While Friends often look to writings from the earliest days of the Quaker movement, much good, often profound, new material is being published in our own time. The Pendle Hill pamphlet series is a fine source of inspiration and practical direction from contemporary voices. Here’s the rack in the Dover Friends social room.
Representatives from neighboring Quaker congregations get together four times a year to check in on each other and events in their home meetings. The practice, called Quarterly Meeting, has its own clerks, treasurer, and other officers, as needed.
In the past, it was a big event. The smaller meetings, in fact, would not have their own worship that Sunday — everyone would be off to wherever the Quarter was gathering. I suspect much of it was a family reunion, one filled with a holiday spirit.
Nowadays is a different matter, especially as we struggle with finding a better fit between our Monthly Meetings (the local groups that worship each week but conduct business once a month) and our much larger Yearly Meetings — in our case, New England Yearly Meeting of Friends.
These photos are from a session of Dover Quarterly Meeting that took place in the newly renovated West Epping meetinghouse.
The Seabrook meetinghouse was moved to Hampton Falls, New Hampshire, where it became a private residence. The central chimney is a later addition.
Dover Meeting resulted from the turbulent visiting ministry of three women in 1662. Despite severe persecution and banishment, they nevertheless returned to the community — soon abetted by more vocal Quakers — and convinced about a third of the population to join with the Society of Friends in spite of the political and social consequences to themselves and their families.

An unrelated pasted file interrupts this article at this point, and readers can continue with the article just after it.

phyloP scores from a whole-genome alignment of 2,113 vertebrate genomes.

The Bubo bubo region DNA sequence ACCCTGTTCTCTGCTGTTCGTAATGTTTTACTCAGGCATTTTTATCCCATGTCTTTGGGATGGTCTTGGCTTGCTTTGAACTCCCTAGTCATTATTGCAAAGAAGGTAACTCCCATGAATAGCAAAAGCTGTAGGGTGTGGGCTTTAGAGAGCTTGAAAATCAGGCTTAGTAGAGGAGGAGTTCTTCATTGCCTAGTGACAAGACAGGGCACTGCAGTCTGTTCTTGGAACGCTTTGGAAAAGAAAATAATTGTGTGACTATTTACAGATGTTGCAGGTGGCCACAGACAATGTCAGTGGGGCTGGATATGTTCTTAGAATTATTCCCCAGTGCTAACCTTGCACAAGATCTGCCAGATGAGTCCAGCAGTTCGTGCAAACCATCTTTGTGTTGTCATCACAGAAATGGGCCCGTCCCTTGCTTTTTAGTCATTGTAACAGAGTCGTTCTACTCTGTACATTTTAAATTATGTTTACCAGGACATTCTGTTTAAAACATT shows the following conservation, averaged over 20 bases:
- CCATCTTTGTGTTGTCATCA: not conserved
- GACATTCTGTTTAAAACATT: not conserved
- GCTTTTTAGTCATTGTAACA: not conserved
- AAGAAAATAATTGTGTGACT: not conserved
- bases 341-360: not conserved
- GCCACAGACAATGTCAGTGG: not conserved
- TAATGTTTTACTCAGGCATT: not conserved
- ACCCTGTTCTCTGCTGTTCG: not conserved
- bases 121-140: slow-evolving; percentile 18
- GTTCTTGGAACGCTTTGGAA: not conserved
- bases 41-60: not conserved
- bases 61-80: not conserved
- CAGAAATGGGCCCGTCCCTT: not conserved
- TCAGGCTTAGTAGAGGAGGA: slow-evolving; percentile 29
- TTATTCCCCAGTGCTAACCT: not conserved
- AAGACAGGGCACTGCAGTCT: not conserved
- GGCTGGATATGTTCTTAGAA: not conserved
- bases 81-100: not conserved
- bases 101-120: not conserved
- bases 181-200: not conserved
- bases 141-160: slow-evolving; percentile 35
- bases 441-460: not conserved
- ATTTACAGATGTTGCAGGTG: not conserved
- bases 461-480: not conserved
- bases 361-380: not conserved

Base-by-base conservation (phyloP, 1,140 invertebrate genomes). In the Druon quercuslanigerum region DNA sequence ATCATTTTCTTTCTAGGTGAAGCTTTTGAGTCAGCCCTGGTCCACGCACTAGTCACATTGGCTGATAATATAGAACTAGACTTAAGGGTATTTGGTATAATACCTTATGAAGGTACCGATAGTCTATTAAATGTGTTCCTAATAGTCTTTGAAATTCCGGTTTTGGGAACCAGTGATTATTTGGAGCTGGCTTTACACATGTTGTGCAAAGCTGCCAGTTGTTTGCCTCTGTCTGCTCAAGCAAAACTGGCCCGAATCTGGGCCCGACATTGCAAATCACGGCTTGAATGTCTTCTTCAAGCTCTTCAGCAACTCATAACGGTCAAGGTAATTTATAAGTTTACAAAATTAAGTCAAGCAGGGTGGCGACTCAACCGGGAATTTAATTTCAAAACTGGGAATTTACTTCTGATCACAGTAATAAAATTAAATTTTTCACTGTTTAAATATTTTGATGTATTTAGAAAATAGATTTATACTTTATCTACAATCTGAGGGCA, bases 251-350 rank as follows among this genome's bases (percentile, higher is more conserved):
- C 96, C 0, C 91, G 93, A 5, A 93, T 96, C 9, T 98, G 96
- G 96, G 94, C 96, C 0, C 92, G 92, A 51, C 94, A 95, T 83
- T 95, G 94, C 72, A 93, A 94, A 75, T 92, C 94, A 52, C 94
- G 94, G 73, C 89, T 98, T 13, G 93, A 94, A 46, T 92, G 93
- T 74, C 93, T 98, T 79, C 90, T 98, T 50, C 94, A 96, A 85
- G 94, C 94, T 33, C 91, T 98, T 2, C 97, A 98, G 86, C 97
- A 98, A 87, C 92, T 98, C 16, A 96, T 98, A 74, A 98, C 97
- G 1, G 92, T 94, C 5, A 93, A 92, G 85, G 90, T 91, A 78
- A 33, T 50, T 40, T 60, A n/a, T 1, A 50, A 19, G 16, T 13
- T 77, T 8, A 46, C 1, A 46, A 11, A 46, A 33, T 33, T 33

For the first decades, the local Quakers worshiped in members’ homes and farms.
The first meetinghouse was built about 1680 on Dover Neck, just south of the present St. Thomas Aquinas high school and probably just north of the Pinkham family cemetery. The burial ground contains a number of Quaker-style gravestones, some in a thicket behind the maintained section.
A second meetinghouse was erected in 1712 near the present corner of Locust and Silver streets, and Dover Friends worshiped in both buildings as a matter of convenience until a third meetinghouse was constructed in 1768. That large structure was likely raised in a single day, the way Amish barns are today, and the two smaller houses were then sold. The first went to Eliot, Maine, where it continued use for Friends worship.